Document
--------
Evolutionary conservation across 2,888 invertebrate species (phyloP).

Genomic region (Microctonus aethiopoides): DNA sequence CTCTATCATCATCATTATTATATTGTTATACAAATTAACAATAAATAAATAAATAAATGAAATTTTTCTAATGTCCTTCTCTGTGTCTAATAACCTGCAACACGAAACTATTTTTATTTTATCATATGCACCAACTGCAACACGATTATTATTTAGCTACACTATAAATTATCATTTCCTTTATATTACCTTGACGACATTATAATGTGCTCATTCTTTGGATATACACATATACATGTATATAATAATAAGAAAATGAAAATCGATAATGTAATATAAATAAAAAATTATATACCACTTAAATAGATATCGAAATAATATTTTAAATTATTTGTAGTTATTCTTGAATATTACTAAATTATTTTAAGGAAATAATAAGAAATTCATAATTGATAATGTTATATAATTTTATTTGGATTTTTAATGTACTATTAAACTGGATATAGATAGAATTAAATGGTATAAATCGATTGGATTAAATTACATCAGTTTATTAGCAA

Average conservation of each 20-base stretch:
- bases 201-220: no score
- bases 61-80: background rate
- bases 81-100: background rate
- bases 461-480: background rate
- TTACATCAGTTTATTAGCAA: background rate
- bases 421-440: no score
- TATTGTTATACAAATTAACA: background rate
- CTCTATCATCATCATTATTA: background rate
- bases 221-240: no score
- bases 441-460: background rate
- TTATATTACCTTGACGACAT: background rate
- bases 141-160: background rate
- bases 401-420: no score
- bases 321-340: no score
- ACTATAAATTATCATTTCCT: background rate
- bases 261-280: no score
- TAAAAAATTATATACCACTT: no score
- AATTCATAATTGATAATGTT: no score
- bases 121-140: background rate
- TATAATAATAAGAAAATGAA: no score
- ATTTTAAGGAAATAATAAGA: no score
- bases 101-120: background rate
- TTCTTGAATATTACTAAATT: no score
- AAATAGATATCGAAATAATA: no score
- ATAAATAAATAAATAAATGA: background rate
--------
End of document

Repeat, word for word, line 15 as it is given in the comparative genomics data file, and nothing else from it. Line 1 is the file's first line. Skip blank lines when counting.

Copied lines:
- bases 141-160: background rate